Ask the CEO: Pitfalls of AI Based Profanity Filters

Brian Pontarelli

Brian Pontarelli on Artificial Intelligence Systems

You can’t trust an artificial intelligence system to consistently protect your online community from inappropriate content.  All artificial intelligence systems suffer from two critical flaws:

  • Artificial intelligence systems constantly require costly training and retraining
  • Re-training of the artificial intelligence system leads to inconsistent performance

Every such system on the market today suffers from these flaws. In this 2-minute video, Inversoft CEO, Brian Pontarelli, explains why CleanSpeak is a different and more effective technology.

Continue reading

Profanity Filtering 101: Embedding

Brian Pontarelli
  • By Brian Pontarelli
  • CleanSpeak
  • September 3, 2013

The sixth in a series of posts about the finer points of profanity filtering...


Embedded words occur when a dictionary word or proper name contain profanity:

  1. Don't assume profanity filters are inaccurate
  2. Harry Lipshitz has a hard time creating accounts on web sites
  3. This has been documented as the Scunthorpe problem

CleanSpeak's sophisticated profanity filter looks for dictionary words that contain profanity and safely ignores them during the filtering process. Poorly written filters will often get caught up on these simple cases and flag large number of dictionary words as profanity. CleanSpeak pulls from a large set of dictionary words and proper names in real time, over 140,000 in all, to correctly handle this situation and avoid a potentially large number of false positives without hindering performance.

Continue reading

Profanity Filtering 101: Separators

Brian Pontarelli
  • By Brian Pontarelli
  • CleanSpeak
  • September 2, 2013

The fifth in a series of posts about the finer points of profanity filtering...


One of the more sophisticated attacks that users employ against profanity filters involves inserting separators, such as spaces or periods, between the other characters of a word so that the word can still easily be read.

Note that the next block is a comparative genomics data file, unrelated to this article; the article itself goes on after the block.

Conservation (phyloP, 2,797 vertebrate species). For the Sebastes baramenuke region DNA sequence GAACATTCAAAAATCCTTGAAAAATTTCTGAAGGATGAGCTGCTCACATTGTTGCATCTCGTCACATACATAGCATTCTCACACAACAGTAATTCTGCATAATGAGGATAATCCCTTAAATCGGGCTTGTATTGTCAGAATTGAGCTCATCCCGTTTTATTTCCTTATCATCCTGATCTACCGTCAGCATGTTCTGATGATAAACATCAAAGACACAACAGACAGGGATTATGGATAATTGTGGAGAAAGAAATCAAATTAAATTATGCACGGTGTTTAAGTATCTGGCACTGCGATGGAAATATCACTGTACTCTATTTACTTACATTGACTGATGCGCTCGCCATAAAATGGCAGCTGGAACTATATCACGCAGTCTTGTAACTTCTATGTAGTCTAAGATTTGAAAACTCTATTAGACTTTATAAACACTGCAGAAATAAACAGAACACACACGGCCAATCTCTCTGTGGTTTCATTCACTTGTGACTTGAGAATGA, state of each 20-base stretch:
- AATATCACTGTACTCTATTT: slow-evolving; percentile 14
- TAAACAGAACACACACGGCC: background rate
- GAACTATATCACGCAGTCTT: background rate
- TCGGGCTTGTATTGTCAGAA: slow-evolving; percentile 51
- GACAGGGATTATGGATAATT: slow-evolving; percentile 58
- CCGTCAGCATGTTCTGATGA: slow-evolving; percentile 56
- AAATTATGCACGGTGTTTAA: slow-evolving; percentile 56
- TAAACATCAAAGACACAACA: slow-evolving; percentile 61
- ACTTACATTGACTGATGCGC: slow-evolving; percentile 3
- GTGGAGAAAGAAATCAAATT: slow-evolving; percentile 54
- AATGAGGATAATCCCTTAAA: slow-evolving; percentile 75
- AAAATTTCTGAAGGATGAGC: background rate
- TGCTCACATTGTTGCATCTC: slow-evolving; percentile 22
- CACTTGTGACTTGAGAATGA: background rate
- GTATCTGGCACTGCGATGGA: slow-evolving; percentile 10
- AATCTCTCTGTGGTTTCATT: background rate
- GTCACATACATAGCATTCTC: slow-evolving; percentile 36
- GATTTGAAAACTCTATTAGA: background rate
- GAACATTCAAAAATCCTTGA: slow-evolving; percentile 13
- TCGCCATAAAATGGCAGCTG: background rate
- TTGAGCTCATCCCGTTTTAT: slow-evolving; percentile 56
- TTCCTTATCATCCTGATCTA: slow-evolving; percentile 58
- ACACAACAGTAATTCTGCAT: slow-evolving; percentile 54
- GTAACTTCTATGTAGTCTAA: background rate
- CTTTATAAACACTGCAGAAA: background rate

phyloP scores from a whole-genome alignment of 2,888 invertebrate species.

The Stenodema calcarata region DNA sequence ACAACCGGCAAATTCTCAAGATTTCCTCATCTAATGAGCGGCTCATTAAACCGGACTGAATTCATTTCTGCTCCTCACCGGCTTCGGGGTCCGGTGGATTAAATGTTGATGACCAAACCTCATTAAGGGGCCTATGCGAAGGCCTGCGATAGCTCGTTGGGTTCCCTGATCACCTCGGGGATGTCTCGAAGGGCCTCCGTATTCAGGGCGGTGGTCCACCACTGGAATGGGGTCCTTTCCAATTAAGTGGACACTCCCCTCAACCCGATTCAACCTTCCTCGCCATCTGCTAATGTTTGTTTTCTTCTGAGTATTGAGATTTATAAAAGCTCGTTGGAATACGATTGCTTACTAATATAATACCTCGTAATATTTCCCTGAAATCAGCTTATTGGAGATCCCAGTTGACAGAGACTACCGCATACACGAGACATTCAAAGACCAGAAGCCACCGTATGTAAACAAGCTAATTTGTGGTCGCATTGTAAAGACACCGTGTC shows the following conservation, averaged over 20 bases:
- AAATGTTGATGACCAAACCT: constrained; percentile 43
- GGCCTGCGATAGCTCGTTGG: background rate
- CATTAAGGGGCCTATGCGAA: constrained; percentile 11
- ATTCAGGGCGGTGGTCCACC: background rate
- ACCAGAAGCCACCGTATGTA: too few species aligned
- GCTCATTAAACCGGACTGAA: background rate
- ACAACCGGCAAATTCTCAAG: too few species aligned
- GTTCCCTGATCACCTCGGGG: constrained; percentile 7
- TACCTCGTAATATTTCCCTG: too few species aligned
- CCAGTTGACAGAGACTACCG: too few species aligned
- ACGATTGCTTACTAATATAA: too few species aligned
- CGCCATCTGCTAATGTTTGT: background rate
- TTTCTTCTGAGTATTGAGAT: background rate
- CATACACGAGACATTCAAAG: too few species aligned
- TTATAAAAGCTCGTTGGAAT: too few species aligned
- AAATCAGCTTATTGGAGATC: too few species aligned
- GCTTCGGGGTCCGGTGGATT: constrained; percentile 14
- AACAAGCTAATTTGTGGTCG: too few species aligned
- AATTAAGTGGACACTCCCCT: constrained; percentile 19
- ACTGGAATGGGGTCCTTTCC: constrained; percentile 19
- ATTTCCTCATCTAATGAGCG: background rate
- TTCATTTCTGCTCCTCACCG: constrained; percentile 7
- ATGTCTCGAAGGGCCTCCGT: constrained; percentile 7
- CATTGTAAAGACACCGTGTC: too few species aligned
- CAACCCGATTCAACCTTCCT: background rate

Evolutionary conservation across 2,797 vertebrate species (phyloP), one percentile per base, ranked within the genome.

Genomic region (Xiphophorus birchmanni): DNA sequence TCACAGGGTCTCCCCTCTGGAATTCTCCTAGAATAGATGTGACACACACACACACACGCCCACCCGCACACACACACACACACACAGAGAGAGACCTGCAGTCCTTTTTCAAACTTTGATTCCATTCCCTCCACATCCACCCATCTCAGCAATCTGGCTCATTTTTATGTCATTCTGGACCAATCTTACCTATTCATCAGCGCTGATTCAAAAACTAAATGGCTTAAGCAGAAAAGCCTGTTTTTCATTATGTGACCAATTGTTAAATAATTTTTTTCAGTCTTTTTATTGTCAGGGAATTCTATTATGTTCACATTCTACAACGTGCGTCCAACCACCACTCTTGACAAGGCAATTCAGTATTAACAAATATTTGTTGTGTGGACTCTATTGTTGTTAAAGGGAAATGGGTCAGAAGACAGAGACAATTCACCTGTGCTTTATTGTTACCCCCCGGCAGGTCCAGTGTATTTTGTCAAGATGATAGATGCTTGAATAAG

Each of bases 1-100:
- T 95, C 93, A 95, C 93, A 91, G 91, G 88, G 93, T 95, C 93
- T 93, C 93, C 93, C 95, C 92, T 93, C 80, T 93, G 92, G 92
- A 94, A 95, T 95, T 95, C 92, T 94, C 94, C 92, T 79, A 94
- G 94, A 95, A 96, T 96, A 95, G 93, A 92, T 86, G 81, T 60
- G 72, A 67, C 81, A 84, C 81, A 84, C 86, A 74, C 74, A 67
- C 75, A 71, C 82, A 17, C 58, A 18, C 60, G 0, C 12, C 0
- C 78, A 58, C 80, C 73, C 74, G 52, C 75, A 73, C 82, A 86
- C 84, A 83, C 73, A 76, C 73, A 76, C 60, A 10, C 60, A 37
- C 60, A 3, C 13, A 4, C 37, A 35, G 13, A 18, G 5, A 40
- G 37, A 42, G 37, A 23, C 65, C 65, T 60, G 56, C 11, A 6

The following examples illustrate how the simple process of inserting additional non-alphabetic characters between the characters of the word does not interfere with the reader's ability to identify the word correctly:

  1. s.......m.....u.....r......f
  2. s m u r f
  3. s....m u r....f
  4. I'm going to smash it (false positive!)

It might be difficult to see the profanity in #4, but if you look at the last 4 characters on their own, you'll see it.

Continue reading

Profanity Filtering 101: Repeat Characters

Brian Pontarelli

The fourth in a series of posts about the finer points of profanity filtering...

Repeat Characters

Repeat characters is another commonly used filter attack that involves the simple repetition of characters in a word. This straightforward tactic still fools many profanity filters, most of which are not designed to ignore multiple instances of the same character:

  • heeeeeeeeeeellllllllllllooooooooooooo

CleanSpeak's Profanity Filter is capable of detecting this type of filter attack and will correctly and automatically identify words regardless of the use of repeated characters.

Further Reading:

Profanity Filtering 101: The Grawlix

Profanity Filtering 101: Character Replacements & Leet Speak

Profanity Filtering 101: Phonetics

Continue reading

Profanity Filtering 101: Phonetics

Brian Pontarelli

The third in a series of posts about the finer points of profanity filtering...


Phonetic replacement is the process of replacing characters with other alphabetic characters (or removing unnecessary characters) while still retaining the phonetic structure of the word. This tactic is often used to attack filters that do not understand phonetics:

  1. Teech me guitar
  2. Attak the main castle gate

Example #1 is a simple character swap of an "a" to an "e" that still retains the same phonetic structure of the word and allows the reader to infer the original word.

Example #2, on the other hand, is an example of character collapsing. In this example the “ck” in the word “Attack” has been collapsed to a single “k” character.

Continue reading